The violence is realistically rendered and the matches feel smart, though no one is as smart as Harry. (He has a habit of killing the opposing button men when wounding them and taking a marker (a finger) would do. It comes across as not so much ruthless or heartless as practical; why face the same gunman again at some point?) The action moves from the UK to the US, and Harry goes up against fiercer and more numerous killers. And there’s a seductive redhead, a crooked politician you’ll hope gets his, and a loyal dog.

The three stories fall somewhere between Get Carter and The Killer. If you liked either I think you’ll enjoy this one.

Go West, Young Reader

Shrill: Notes from a Loud Woman by Lindy West. Hachette Books, 2016. 9780316348409.

Sarah: You sound reluctant to talk about this.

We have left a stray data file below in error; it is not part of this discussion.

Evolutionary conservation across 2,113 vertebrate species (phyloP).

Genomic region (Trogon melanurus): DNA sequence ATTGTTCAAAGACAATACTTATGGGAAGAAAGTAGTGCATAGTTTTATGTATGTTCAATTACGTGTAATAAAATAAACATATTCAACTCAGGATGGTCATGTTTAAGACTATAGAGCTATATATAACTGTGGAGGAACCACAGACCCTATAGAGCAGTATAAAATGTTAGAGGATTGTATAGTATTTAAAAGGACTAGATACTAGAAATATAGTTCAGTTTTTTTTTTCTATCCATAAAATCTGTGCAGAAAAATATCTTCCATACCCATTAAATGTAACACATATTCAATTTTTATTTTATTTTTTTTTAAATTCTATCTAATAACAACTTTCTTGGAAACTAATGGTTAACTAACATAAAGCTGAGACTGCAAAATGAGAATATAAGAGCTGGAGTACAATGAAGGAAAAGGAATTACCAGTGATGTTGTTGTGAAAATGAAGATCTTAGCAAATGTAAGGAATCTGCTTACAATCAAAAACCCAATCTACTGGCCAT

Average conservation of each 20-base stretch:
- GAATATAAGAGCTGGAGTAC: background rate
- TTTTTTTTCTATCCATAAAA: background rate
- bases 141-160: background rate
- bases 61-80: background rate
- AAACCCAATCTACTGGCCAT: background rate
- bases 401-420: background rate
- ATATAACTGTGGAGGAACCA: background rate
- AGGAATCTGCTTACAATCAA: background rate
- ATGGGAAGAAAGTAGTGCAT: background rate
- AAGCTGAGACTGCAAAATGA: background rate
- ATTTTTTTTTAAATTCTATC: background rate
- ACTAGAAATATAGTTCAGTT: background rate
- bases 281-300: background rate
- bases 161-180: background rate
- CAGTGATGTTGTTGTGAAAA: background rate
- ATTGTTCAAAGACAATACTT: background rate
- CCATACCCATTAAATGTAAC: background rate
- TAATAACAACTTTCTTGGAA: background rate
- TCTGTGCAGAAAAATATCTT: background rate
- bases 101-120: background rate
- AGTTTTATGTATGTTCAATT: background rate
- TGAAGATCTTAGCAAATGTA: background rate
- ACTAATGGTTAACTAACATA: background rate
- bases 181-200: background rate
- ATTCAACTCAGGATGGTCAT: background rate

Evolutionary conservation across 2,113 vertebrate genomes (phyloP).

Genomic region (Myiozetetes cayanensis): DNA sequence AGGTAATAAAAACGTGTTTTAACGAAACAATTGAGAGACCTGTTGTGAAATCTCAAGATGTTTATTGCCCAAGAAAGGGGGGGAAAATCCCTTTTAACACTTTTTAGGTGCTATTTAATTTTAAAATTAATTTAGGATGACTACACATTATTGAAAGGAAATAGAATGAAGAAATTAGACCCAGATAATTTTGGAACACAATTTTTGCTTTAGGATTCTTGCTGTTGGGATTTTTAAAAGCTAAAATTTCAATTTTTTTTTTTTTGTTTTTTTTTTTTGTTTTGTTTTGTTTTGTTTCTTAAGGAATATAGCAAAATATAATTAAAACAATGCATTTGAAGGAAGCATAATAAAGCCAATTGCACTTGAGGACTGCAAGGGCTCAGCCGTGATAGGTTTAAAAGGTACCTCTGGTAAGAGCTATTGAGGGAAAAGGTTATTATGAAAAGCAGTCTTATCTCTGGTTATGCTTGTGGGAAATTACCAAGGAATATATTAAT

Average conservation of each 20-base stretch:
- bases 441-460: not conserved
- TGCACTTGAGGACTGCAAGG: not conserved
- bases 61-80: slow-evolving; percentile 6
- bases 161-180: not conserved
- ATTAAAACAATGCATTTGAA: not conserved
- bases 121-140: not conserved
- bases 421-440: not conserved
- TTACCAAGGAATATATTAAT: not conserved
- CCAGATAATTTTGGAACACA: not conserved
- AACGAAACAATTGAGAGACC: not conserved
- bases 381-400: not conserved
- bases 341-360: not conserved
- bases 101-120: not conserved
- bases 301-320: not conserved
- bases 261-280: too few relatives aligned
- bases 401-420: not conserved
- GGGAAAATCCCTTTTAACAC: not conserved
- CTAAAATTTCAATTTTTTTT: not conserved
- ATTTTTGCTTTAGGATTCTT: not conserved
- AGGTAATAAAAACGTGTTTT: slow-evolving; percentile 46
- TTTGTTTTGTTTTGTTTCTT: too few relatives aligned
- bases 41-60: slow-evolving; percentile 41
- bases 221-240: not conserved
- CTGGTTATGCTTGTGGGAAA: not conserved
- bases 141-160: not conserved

Gene: I’m so nervous! I think I told you when I was reading it that I didn’t realize how much of Lindy West’s work I had read and admired over the years. And she’s been appearing on the local KUOW radio show The Record, which I listen to regularly.
S: I’ve read her stuff in The Stranger, her stuff gets published in The New York Times
G: I used to read her movie reviews regularly, too. I remember when she exploded at Dan Savage for his treatment of overweight people in his Savage Love columns.
S: I’m sort of sorry I didn’t read that at the time. I read The Stranger on and off, but knowing Dan Savage’s personality, if he’s your boss, standing up to him — the MOST opinionated person, the most sure of himself — wow. That’s huge.
G: It was amazing. I remember reading about her engagement. About her then-fiance asking her to marry him publicly because she’d said that fat girls never get the big proposal.
S: The big, romantic gesture.
G: Yeah. That’s in the book, too. Plus I remember the story about her taking on and then meeting one of her internet trolls.
S: Yeah, it was on This American Life.
G: It’s all in here. It’s full of incredibly well-written, very funny personal essays, that start with her life as the basis for something broader.
Continue reading “Go West, Young Reader”

Marathons: Not a Spectator Sport